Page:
The Arlington County Board has chosen to mark the 150th anniversary of the Civil War by removing the name of Jefferson Davis from the main drag of Crystal City.
Well, not quite. The Sept. 20 vote to rename Jeff Davis highway “Long Bridge Drive” was done partly in anticipation of a revitalized office conglomerate that the county is striving to reclaim from its four-decade-old glass frigidity. The new name plays off the spanking new Potomac-side green space called Long Bridge Park, which the county built on an industrial site.
“We are about to get some real activity in that area,” said board chairman Chris Zimmerman, so “it is important to have a name that…relates to Arlington.”
These are tricky issues. Renamers must balance the value of maintaining historic flavor against the value of tribute-paying.
Those of us who grew up in Virginia know well how the state that was that tragic war’s most fought-over territory continued more than a century later to display its southern sympathies. When it celebrated the Civil War’s Centennial in the early 1960s-as the civil rights movement was approaching its climax-the tone of the re-enactments and ceremonies was one of moral parity between the two sides.
This slant was brought home by Harvard University President Drew Gilpin Faust, a Virginian and a Civil War historian whom I heard this May at the Kennedy Center delivering the National Endowment for the Humanities’ Jefferson lecture. She decried the refusal by many southerners to acknowledge slavery as the war’s root cause.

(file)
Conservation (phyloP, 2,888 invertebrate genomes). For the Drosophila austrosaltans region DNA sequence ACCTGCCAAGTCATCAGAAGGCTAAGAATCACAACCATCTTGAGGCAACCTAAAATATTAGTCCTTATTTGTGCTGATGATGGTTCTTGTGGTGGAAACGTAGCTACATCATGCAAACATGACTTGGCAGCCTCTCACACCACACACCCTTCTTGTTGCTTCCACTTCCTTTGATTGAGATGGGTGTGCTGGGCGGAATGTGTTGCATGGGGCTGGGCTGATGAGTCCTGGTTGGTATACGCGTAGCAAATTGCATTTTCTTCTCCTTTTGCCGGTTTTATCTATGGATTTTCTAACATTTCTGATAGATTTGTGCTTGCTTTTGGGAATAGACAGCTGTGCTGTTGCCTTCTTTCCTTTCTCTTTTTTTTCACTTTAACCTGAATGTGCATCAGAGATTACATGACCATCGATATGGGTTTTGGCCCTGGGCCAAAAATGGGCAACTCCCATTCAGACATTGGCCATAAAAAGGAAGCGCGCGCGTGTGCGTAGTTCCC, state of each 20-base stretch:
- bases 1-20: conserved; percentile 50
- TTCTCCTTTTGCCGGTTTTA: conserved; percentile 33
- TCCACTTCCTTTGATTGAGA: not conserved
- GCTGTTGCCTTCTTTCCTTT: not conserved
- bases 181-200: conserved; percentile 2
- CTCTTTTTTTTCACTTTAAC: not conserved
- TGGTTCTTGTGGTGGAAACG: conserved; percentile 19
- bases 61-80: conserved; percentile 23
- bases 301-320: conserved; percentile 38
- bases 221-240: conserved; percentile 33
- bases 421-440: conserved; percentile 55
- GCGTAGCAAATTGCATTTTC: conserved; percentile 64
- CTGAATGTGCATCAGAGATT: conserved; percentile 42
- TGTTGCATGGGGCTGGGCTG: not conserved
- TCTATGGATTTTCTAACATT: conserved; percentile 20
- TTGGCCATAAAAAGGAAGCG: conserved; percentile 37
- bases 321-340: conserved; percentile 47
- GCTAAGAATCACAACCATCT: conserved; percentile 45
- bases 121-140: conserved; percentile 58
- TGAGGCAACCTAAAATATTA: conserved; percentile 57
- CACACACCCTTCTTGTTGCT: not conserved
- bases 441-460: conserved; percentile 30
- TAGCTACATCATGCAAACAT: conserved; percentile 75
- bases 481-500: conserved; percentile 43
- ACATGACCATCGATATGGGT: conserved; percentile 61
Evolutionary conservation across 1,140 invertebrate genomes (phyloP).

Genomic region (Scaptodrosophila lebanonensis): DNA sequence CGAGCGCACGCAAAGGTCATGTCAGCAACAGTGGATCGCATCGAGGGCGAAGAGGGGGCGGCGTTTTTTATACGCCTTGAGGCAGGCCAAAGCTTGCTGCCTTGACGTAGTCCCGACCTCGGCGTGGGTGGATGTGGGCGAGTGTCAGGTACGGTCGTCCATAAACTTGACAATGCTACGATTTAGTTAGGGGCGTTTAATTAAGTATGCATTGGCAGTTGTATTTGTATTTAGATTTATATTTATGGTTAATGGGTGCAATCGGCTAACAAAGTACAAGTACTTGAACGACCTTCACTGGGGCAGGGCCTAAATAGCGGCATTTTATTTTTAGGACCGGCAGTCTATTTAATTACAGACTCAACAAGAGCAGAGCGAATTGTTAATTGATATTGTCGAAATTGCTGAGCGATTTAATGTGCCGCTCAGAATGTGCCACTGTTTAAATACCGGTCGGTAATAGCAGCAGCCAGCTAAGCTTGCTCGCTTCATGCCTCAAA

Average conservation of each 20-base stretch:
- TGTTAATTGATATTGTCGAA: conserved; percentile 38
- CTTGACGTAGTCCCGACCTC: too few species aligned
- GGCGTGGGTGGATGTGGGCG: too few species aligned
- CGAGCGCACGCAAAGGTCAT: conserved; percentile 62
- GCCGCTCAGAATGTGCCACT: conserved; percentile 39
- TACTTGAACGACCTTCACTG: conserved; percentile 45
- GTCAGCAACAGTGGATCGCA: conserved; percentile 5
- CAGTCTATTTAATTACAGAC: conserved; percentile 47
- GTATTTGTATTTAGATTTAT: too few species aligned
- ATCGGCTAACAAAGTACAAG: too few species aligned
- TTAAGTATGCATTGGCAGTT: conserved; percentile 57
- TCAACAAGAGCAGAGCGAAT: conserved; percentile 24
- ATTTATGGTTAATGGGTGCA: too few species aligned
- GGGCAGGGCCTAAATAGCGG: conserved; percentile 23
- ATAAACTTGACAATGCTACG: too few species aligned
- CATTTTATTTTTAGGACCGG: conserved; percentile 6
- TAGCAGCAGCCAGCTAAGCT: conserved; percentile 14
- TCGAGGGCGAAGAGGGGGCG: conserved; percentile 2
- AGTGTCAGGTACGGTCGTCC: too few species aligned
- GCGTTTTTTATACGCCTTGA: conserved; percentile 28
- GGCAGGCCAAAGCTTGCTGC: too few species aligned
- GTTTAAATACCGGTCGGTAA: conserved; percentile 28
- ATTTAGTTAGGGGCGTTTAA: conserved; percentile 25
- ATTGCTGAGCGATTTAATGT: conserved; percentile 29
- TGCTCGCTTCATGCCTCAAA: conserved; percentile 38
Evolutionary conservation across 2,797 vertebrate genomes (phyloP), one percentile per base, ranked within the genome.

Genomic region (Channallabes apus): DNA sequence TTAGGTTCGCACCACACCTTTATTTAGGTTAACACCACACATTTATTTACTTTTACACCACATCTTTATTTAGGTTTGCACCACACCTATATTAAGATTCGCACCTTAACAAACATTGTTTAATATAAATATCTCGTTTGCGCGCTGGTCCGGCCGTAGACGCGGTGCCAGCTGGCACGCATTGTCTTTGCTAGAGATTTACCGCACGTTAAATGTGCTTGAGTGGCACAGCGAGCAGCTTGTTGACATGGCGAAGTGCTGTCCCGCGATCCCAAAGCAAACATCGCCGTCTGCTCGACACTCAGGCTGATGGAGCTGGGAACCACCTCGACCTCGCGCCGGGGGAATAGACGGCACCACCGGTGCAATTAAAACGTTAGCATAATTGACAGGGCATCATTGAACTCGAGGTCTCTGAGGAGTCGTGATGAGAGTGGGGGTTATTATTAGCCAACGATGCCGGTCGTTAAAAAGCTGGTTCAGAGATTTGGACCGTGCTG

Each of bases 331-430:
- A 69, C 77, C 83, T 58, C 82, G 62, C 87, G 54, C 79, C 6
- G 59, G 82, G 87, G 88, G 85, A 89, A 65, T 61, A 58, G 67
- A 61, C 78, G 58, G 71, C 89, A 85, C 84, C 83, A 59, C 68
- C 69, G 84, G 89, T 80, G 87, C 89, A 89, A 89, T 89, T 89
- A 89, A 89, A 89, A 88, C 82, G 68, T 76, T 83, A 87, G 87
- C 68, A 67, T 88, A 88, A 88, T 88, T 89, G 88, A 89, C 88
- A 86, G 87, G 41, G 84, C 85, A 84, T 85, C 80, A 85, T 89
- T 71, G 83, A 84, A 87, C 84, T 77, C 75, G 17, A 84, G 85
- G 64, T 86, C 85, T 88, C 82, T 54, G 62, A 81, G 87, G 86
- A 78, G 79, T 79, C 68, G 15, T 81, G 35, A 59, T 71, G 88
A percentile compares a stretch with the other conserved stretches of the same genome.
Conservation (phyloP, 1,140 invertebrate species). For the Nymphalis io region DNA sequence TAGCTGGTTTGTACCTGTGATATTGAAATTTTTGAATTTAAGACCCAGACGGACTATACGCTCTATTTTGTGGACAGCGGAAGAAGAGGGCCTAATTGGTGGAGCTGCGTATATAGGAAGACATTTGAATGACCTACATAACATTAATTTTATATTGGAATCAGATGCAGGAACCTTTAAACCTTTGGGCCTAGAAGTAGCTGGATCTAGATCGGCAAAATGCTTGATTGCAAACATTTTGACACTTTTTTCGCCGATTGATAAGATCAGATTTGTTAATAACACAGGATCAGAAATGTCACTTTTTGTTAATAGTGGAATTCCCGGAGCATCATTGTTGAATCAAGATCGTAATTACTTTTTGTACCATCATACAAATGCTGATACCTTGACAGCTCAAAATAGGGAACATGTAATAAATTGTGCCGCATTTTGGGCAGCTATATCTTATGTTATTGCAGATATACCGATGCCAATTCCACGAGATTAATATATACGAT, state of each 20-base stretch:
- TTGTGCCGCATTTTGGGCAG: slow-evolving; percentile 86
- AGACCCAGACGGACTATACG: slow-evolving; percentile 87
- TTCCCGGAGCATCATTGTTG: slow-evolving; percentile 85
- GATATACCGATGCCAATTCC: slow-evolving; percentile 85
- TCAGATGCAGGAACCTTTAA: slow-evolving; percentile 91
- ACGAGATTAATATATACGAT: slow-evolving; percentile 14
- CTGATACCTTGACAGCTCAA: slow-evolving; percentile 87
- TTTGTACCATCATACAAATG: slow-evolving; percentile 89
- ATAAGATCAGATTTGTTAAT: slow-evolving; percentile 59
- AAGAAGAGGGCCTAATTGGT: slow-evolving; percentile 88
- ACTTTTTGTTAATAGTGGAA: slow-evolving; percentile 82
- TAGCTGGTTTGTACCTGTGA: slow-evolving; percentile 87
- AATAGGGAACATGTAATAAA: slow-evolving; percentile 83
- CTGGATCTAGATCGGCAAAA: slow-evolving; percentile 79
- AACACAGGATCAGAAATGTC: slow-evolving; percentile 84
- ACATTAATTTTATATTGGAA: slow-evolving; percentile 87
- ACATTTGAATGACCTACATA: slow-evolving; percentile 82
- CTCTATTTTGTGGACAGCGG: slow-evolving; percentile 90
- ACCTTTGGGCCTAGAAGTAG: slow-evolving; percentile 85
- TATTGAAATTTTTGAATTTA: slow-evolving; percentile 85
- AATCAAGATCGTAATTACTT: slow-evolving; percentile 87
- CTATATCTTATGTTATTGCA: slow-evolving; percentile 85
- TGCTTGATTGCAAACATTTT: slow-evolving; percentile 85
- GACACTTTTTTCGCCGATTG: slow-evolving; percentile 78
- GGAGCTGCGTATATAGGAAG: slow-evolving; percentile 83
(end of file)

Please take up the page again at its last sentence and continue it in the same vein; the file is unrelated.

In this view it follows that Jefferson Davis was a defender of an immoral institution and a traitor to his country.
But not everyone is purist on this-we haven’t heard proposals to rename Lee Highway even though Robert E. Lee could be similarly negatively characterized.
Abandoning Davis didn’t thrill the Historical Affairs and Landmark Review Board, and Arlington historian Kathryn Holt Springston also opposed it, telling me Davis was honored simply as a famous Virginian.
On the far side of Crystal City, proposals for a renaming were heard in 2007 when Alexandria was rebuilding T.C. Williams High School. It originally was named in 1965 for a school superintendent who in the 1950s had championed Virginia’s “massive resistance” to integration. Alexandria Mayor William Euille, a T.C. alum, opposed the renaming because the existing name was too much a part of his life and local history. That complex but authentic view prevailed.
But Arlington’s different. In the 1990s, it slapped the name Science Focus on a school long named for white supremacist author Thomas Nelson Page.
Arlington officials are clever enough to make their case for the Davis renaming on practical grounds. State ownership of Jefferson Davis Highway transferred to the county in 2010, they note, and the current street “has no amenities and poor drainage.” Upgrades will transform into “a tree-lined boulevard with sidewalks, bike lanes and transit stops in the next year.”
Planners first thought they’d name the road “Long Bridge Park Drive” until board member Walter Tejada suggested shortening it. (I agree. Too many nouns-like Wolf Trap Farm Park.)
So I’m onboard for the de-Confederate-izing, an improvement that takes effect next April. Jefferson Davis the man was a mediocrity. And the invocation of Long Bridge, which existed during the Civil War and for decades after, is equally historic.
Charlie Clark may be e-mailed at email@example.com